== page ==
Diesel, the Italian clothing company, has parted company with its
advertising agency, Lowe Howard-Spink, as it seeks to move its brand
Diesel’s new line, Diesel Style Lab, which will compete against designer
brands such as Calvin Klein and Dolce & Gabbana, will have its
advertising created in-house.
The jeans, workwear and accessories company retains its relationship
with DDB Paradiset, the Swedish agency that made Diesel’s name with a
series of quirky branding campaigns.
Diesel’s advertising and communications director, Maurizio Marchiori,
said: ’Lowe Howard-Spink’s work has been very high-profile and in line
with our company’s philosophy. We are now moving into a new direction
with Diesel Style Lab, whose communication requires a new creative
strategy that we will have to generate inside the company with an even
bigger involvement from our creative team.’
Tim Lindsay, Lowes’ chief executive, added: ’The past year has seen a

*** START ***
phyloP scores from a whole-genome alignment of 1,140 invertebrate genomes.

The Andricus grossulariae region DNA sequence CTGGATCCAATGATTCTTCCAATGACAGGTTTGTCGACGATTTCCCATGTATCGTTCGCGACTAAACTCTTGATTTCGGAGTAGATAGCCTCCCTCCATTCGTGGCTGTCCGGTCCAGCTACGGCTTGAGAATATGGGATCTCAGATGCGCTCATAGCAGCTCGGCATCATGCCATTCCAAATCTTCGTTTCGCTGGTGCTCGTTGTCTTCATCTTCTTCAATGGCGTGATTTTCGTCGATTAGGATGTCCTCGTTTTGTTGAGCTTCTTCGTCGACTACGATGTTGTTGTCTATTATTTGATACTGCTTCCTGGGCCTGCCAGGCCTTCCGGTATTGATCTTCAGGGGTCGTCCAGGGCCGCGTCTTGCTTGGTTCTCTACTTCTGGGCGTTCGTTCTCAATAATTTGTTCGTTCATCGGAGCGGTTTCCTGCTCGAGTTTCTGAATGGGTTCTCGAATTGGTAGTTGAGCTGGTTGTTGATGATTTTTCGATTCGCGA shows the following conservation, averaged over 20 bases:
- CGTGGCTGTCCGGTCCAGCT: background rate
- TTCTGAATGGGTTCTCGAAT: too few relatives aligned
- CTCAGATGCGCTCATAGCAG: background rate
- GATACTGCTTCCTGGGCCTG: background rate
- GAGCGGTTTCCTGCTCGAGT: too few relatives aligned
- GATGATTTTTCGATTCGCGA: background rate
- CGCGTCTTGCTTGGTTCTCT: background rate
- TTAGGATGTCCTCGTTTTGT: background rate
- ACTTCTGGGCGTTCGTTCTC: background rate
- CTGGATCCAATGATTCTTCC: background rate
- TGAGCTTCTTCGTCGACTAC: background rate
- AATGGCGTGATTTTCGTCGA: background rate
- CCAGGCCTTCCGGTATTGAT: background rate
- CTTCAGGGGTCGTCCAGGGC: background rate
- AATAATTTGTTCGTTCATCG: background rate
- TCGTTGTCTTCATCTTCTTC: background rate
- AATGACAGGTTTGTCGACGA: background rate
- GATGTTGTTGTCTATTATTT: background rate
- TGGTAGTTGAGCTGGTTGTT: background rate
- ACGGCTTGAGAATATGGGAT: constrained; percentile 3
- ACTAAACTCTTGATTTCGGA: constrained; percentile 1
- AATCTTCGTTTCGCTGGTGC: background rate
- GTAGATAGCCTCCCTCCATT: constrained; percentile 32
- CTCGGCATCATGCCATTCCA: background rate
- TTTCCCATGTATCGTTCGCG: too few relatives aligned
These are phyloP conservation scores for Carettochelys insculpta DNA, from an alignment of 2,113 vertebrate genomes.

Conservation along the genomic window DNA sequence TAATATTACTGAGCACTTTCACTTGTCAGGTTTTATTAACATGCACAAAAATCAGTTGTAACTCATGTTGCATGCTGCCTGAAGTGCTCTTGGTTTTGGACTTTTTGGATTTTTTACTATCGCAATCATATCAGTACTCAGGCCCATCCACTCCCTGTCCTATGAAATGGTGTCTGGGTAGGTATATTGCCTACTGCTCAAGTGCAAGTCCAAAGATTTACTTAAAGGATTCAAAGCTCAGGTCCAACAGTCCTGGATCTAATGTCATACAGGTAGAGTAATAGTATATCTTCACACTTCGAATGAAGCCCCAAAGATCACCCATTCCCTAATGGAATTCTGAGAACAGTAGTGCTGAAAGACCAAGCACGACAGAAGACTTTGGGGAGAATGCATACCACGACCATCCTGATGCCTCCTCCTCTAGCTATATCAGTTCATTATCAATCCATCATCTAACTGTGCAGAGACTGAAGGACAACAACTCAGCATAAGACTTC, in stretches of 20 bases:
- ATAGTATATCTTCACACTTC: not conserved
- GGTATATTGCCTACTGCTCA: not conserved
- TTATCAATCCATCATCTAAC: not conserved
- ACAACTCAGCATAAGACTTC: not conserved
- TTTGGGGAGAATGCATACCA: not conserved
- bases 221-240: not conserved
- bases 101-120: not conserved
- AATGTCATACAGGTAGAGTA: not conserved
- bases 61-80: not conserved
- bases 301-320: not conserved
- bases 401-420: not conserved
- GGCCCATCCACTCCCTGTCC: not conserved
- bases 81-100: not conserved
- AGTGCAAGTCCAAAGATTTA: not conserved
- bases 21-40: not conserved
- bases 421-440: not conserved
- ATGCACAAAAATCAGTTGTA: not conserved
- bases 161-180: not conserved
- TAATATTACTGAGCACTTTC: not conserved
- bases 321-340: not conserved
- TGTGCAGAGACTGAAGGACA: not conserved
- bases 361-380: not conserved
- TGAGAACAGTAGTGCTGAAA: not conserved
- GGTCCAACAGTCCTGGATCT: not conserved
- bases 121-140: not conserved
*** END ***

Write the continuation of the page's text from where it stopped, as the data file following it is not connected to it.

very successful partnership develop between ourselves and Diesel. We all
enjoyed working on the account and are delighted by the quality of the
creative work. We believe the campaigns have generated tremendous
awareness among the target audience and have further developed the cult
of the brand to support specific product lines.’
Lowes won Diesel’s worldwide advertising task last September. Its denim
campaign set out to be deliberately provocative. One of the ads, which
featured the Virgin Mary and nuns wearing jeans, prompted numerous
complaints to the Advertising Standards Authority.
with a brief to create a more product-orientated style of advertising.
The agency launched its first work in January with a two-pronged attack
promoting its youthful fashion range and its older denim range
(Campaign, 30 January).
The fashion campaign continued Paradiset’s long-running ’successful
living’ theme, but placed more emphasis on the product. Kitsch
executions took the form of mock catalogues for items such as gardening
and car equipment with models wearing Diesel clothes.
The denim campaign was darker in tone and deliberately provocative. One
of the ads, which featured the Virgin Mary and nuns wearing jeans,
prompted numerous complaints to the Advertising Standards Authority.